I used to fly for a company out of STP, as a PIC, and I earned all my time the hard way. We did have a PFT SIC program, some of those who did it were simply spoiled brats whose parents bought all of the time for them, others were people who worked full-time and actually had the money to do it. I did enjoy having a second person in the cockpit, as a safety issue. I didn't enjoy it when it became apparent that the putz sitting next to me didn't belong in a 152 by himself muchless a twin in Hard IFR conditions. If I were interviewing someone for an airline position, I would definitely be hesistant to hire someone that paid for all of their time rather than busting their ass for it. My two cents...
 

YV-135C

Active member
Joined
Dec 4, 2001
Posts
33
Total Time
5000+
narrow minds

listen Saabtrash( and all of you with this same narrow minded ill-informed opinion) I am neither a spoiled brash nor a badstick kid who doesn't belong in a 152. I am a full time worker paying for this stuff OUT OF MY POCKET , barely affording twin time in a manner which is much more challenging than any other option i have found available to me. You and all your narrow minded "gotta bust your butt" types think you have it all figured out...I fly in hard IFR in this part of the country every single day this time if year. The pilots i fly with have no problem with an SIC on board. THey find it safer, AND they learn techniques in CRM that they wouldn't otherwise have the opportunity to practice in the single pilot environment..PLUS they get paid a couple bucks extra per hour.

Look, i am not going to try and defend my position any more. It is obvious that you guys have made up your minds with the little incorrect information you seem to have on the subject, even resorting to accusational stereotypes that are completely inaccurate. I agree that in some cases PFT is a bad,irreproachable thing. But, consider that it is a case by case basis.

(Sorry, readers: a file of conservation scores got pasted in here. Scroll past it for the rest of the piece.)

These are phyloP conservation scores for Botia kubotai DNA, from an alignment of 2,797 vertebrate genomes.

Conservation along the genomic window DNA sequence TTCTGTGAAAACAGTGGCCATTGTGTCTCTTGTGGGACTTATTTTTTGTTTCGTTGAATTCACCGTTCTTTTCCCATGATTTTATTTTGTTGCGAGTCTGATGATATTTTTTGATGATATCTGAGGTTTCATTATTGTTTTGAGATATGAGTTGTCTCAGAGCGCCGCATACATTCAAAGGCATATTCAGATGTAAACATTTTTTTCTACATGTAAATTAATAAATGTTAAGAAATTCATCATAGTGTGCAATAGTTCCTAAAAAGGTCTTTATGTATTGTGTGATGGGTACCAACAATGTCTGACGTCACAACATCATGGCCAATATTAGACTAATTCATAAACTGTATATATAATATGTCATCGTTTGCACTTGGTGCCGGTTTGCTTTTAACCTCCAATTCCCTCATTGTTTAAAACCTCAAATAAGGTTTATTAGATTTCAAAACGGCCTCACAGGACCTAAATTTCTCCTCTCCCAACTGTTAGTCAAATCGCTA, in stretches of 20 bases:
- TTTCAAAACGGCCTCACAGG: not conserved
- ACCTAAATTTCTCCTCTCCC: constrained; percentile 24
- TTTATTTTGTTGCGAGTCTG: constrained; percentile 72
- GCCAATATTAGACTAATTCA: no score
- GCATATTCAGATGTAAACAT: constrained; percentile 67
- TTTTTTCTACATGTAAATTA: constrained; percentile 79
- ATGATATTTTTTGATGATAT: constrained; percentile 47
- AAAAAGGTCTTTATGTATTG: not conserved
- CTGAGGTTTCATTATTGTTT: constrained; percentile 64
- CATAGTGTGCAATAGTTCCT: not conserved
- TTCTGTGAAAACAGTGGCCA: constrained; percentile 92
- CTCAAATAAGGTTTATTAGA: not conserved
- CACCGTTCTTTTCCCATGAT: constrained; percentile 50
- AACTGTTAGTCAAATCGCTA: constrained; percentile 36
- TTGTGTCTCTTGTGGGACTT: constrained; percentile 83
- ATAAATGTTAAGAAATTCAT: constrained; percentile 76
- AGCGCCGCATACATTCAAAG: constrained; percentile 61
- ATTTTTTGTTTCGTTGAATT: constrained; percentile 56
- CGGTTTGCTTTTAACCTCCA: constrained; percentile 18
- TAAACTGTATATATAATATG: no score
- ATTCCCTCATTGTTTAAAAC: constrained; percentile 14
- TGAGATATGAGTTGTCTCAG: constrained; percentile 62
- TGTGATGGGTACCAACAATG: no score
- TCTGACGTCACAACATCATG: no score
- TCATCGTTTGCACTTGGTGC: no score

Me family and all their friends are in the airline industry. They are long time pilots with distinguished careers who have insisted ad infinitum that PFT (ie. the program which i am doing) is not only worthwhile but beneficial for a young pilot with relatively low time.
You seem to have a limited concept of what "busting you a$$" means. Open your mind a bit. you might learn something....
 

skydrillr

Member
Joined
Nov 26, 2001
Posts
6
Total Time
925
You posted the message, you knew what the reaction would be, why are you acting offended?

Your the one who said "just beating the dead horse." Well, let the others beat the dead horse too. You started it.

At 700 hrs, I will be putting around the patch in a 152 for another year or so. I'm a CFII so hopefully I'll have a few IFR students and rack up some actual in the 172. However we choose to build our time, its going to be a very long road ahead.

What happens when the PFT runs out? Do they hire you in the left seat?

Safe flying,
Traci
 

BE1900DATP

Member
Joined
Nov 25, 2001
Posts
11
Total Time
2500
Yv.... you say that the PIC's where you are at get paid a few extra buck when they fly with you.... Could that posibly be like paying the neighbors daughter a cuple of bucks to watch your three year old when you got out?
 

Wiggums

Well-known member
Joined
Nov 26, 2001
Posts
1,040
Total Time
.
Re: narrow minds

I'm sorry, but's it's you (YC-135C) that has the incorrect information. In your first post you justify paying for your seat because you're not taking anyone elses job by being a sic in an aircraft that doesn't require a sic. However, if that was true then you wouldn't be able to log that twin time unless it was a 91 leg, and you were sole manipulator of the controls. More likely, your company has made a deal to allow second pilots, and with that deal your company gets certain benefits, such as lower minimums and an extended duty day. Now you are a REQUIRED crew member; if the company wants to use those benefits, you have to be onboard. If you're taking the place of a required crew memeber then that's wrong, no matter if your a 135 SIC or a 121 FO.

YV-135C said:
Me family and all their friends are in the airline industry. They are long time pilots with distinguished careers who have insisted ad infinitum that PFT (ie. the program which i am doing) is not only worthwhile but beneficial for a young pilot with relatively low time.
Also, can someone explain to me that when someone ends up on the losing side of a debate here, why to they bring up that all their friends and family are Boeing 777 captains that agree with their views, so I should too. Oh, and one last thing, don't you think it's a little hypocritical that you complain some here stereotype you as a “dad's little rich boy”, when you stereotype all of us as “narrow minded 'gotta bust your butt' types”.
 

TurboS7

Well-known member
Joined
Nov 25, 2001
Posts
2,261
Total Time
19,210
There are the have and the have nots. I be proud to be part of the have nots, even if my wife calls us a bunch of "half-drunk, partying, women chasing, 30 to 50 year old high school kids." We still have more fun than the have's. Preserve that liver(an not with alcohol)you need it when you get over 50.
 
Top